The geopolitical scene in the Eastern Mediterranean is being reshaped by oil and gas discoveries. Alliances are constantly shifting as sovereign states vie with each other to capitalise on their reserves, hoping to boost economic growth and restart troubled economies after years of security challenges and conflict.
Huge swaths of the East Med remain untapped. Libya has the largest oil reserves in the region, if not in all of Africa, with the potential to produce up to 3mn bl/d of oil. Assessments suggest Cyprus, Israel and Lebanon are home to trillions of cubic feet of natural gas.
International interest in licence bidding rounds, notably in Lebanon and Israel, from key industry players such as Total, Italy’s Eni and London and Tel-Aviv-listed explorer Energean also reflect the region’s production potential.
Strong international participation in Egyptian Natural Gas Holding Company’s 2018 offshore licensing round similarly demonstrates continued interest even in more heavily explored countries.
Domestic and international political tensions still have a tendency to influence the outlook of the oil and gas sector in the East Med. The relative political stability of Egypt, and its focus on sectoral reform, has aided the development of its oil and gas sector, resulting in 14 E&P deals between March and October and $75bn in projected investment.
But political instability has deterred investors elsewhere in the region. Conflict threatens valuable infrastructure and (in some cases) sanctions make investment risky.
In Libya, where conflict has dramatically damaged the oil sector, national institutions continue their efforts to revive oil production while seeking to accommodate competing factions.
Production in Libya returned to a pre-2011 capacity of 1.1mn bl/d in October. And output could easily reach 1.8mn bl/d if available storage facilities—destroyed during the almost decade-long conflict—are repaired.
In Lebanon, political disruption has repeatedly delayed the submission of bids for a second offshore licensing round. But potential political change in Libya and Lebanon might increase the appetite of investors. The prospects of national elections and/or new governments in both countries offer the possibility of reforms that could reinvigorate the entire oil and gas sector.
The outlook is also dependent on the evolution of wider regional tensions. Relations between Turkey on the one hand, and Israel, Egypt, Greece and Cyprus on the other, are becoming increasingly strained. The latter four are particularly opposed to what they see as growing Turkish influence in the region.
Political stability and alliances are being affected by opposition to the maritime bilateral agreement between Libya and Turkey. Other countries dispute Turkish drilling in Greek-claimed waters and challenge Ankara’s interests in strengthening cooperation with Beirut and beyond the region into Azerbaijan and Russia.
But there are grounds for optimism. Attempts to settle a maritime dispute between Lebanon and Israel—enabling hydrocarbon exploration—reflect a growing recognition that regional tensions undermine the economic potential of the oil and gas sector for the region as a whole.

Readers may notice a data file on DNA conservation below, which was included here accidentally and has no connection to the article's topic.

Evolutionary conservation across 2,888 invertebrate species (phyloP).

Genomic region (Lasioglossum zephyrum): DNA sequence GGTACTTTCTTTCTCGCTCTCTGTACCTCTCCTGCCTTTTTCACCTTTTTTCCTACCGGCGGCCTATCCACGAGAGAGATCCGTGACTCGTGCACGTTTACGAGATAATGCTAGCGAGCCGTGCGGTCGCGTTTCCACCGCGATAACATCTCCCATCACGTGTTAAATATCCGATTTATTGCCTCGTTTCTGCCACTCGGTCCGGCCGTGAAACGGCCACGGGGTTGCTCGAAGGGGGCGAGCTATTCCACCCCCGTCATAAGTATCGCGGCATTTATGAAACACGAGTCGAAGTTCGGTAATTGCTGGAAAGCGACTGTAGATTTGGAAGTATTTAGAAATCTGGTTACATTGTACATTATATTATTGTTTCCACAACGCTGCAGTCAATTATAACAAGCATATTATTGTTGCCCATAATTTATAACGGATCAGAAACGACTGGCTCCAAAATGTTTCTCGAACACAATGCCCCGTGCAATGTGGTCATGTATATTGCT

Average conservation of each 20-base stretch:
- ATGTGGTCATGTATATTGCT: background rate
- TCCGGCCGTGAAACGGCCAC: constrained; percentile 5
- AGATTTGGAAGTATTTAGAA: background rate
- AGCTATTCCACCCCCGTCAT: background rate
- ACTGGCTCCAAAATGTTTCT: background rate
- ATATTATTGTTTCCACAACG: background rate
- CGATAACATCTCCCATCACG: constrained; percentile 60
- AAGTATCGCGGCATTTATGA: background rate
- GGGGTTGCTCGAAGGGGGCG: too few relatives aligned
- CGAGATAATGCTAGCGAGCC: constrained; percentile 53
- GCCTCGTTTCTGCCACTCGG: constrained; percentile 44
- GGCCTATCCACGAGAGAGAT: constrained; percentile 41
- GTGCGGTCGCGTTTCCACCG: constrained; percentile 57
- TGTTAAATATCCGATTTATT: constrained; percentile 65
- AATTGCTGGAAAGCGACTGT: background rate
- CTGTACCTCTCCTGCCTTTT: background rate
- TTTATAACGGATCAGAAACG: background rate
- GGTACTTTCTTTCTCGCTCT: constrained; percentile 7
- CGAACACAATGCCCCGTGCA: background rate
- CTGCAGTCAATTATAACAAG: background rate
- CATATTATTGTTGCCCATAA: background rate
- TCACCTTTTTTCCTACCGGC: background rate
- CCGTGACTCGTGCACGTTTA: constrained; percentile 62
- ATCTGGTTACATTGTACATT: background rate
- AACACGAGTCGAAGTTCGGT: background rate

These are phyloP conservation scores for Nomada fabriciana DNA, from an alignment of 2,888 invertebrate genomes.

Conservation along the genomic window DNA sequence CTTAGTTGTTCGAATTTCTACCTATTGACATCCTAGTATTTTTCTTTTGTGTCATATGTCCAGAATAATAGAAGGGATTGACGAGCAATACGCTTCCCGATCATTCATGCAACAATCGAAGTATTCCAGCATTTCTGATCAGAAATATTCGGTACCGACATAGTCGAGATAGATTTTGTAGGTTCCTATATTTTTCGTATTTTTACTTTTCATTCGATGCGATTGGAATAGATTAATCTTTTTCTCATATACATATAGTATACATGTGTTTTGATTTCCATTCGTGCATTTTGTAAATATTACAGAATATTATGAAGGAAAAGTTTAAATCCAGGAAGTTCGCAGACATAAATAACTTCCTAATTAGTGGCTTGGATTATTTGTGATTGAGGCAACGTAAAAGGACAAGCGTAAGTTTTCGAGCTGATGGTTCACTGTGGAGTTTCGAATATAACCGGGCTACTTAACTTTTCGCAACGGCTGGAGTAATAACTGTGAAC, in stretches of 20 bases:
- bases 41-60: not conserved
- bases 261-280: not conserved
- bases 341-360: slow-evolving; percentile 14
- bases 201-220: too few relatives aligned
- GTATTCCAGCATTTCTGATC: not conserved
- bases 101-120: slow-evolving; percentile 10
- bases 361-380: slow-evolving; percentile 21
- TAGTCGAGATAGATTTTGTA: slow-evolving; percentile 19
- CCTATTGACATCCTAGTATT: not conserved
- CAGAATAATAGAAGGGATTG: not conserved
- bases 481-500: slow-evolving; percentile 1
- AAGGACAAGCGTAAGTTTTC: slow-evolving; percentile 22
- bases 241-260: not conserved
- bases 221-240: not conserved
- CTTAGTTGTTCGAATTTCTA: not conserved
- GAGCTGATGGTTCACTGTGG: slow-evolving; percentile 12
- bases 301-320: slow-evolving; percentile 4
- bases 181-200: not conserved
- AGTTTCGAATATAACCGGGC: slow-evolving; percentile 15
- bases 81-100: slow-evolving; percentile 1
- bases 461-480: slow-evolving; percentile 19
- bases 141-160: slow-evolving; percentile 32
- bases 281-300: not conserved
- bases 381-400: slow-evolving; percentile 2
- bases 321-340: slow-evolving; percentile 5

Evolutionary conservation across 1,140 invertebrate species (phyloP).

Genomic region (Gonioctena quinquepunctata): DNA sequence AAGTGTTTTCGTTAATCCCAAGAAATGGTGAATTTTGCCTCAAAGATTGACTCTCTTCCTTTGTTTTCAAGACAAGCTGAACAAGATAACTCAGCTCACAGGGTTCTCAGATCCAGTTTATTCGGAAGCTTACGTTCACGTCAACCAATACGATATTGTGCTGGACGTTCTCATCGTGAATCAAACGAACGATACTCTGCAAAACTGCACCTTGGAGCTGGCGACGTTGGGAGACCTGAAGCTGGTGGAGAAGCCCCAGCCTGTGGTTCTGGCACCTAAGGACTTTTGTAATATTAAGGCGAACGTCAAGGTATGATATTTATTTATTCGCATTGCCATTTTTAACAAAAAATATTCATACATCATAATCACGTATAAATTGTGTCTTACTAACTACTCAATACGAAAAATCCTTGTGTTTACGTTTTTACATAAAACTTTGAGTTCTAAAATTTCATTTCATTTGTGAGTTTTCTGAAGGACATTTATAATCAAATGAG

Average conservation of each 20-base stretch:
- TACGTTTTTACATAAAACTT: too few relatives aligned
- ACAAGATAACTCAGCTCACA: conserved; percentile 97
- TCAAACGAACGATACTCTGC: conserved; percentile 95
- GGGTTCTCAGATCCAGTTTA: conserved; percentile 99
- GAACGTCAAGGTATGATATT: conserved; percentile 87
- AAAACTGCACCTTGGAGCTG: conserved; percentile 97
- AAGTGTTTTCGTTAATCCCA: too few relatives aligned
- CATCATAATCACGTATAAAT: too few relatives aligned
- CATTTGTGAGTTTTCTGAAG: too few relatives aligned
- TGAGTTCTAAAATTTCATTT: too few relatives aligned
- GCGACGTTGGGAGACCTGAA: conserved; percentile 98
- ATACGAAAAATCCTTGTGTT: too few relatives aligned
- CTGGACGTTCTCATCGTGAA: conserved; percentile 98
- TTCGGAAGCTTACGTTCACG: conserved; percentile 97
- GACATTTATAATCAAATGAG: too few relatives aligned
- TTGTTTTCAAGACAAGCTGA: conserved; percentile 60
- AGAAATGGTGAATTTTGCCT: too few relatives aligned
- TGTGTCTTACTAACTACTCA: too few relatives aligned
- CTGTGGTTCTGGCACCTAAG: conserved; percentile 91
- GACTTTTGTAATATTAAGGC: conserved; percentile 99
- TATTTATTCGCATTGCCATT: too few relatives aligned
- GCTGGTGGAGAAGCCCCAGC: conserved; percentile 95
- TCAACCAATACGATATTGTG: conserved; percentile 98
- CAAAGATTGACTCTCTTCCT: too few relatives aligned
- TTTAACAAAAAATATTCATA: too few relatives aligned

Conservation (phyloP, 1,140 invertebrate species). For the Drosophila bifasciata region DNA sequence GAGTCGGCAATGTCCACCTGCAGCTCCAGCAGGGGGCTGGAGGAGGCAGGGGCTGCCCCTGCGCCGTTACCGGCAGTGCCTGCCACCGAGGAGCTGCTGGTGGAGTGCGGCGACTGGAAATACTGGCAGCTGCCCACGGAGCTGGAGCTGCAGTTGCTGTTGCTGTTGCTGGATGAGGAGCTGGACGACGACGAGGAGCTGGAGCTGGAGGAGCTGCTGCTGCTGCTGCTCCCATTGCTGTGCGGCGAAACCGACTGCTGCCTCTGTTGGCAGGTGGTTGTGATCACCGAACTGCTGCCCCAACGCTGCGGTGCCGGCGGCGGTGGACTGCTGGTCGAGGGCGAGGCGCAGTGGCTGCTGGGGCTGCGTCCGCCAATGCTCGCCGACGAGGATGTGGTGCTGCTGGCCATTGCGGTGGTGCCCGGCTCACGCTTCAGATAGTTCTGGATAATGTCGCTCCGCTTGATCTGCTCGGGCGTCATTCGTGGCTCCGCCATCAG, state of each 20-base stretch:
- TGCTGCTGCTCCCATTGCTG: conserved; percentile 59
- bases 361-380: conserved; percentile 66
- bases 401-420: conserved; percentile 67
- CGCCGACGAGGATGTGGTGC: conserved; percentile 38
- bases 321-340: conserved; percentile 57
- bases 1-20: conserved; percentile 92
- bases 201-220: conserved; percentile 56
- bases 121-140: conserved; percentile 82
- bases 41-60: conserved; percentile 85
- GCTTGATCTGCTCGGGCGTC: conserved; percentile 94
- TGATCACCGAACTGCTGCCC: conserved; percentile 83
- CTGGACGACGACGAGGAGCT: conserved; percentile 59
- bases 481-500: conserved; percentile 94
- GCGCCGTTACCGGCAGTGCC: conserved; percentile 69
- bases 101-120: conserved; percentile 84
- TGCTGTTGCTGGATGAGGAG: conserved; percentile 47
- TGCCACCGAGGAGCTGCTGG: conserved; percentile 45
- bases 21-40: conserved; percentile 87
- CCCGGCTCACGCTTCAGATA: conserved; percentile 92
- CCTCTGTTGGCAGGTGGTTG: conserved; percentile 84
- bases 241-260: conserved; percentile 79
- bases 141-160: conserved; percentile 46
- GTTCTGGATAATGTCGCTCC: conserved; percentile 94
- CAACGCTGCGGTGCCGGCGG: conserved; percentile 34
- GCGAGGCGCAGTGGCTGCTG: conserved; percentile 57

Even in a best-case scenario, many challenges lie ahead. Security issues in surrounding countries, such as Syria, pose a continued risk to infrastructure and political stability. And energy importers such as Turkey, Lebanon and Cyprus are likely to prioritise domestic requirements, limiting the profitability of exports.
Potential export routes through Egypt and Turkey are at the mercy of regional flare-ups. Nonetheless, hydrocarbon-driven growth in Israel, Egypt and Greece offers hope that the sector might, given time, help alleviate economic crises in the region. Weaker economies in Libya, Lebanon and Cyprus would themselves clearly benefit from the development of the oil and gas sector.
In Libya, stability concerns are still an issue. Recent fighting around Tripoli and the withdrawal of the eastern-based Libyan National Army imply two possible outcomes. The first is political and economic stagnation, with the warring parties accepting the status quo to ensure access to oil revenue for local economic needs.
The second outcome, and one more likely to be pursued by the incoming Biden administration in the US, is the eventual success of the UN-led political dialogue. Progress could result in the formation of a unified interim government to oversee the route to a constitutional referendum and national elections. This could even be possible in time for the 70th celebration of Libya’s independence in December 2021.
Either way, political stability, coupled with planned sectoral reform and return of international investment, could unleash Libya’s energy production capacities and easily add over 1mn bl/d to global oil supplies, affecting regional and possibly even international oil market stability.
The outlook for the oil and gas sector in Libya and the East Med continues to be plagued by uncertainty, but recent political developments—while not without risk—offer some hope of much-needed stability. The region, which is suffering an economic downturn, would clearly benefit from a boost provided by its potentially highly prosperous oil and gas sectors.
Any views expressed in this publication are strictly those of the authors and should not be attributed in any way to White & Case LLP.
Asma Muttawa is counsel and Michael Polkinghorne is partner at law firm White & Case.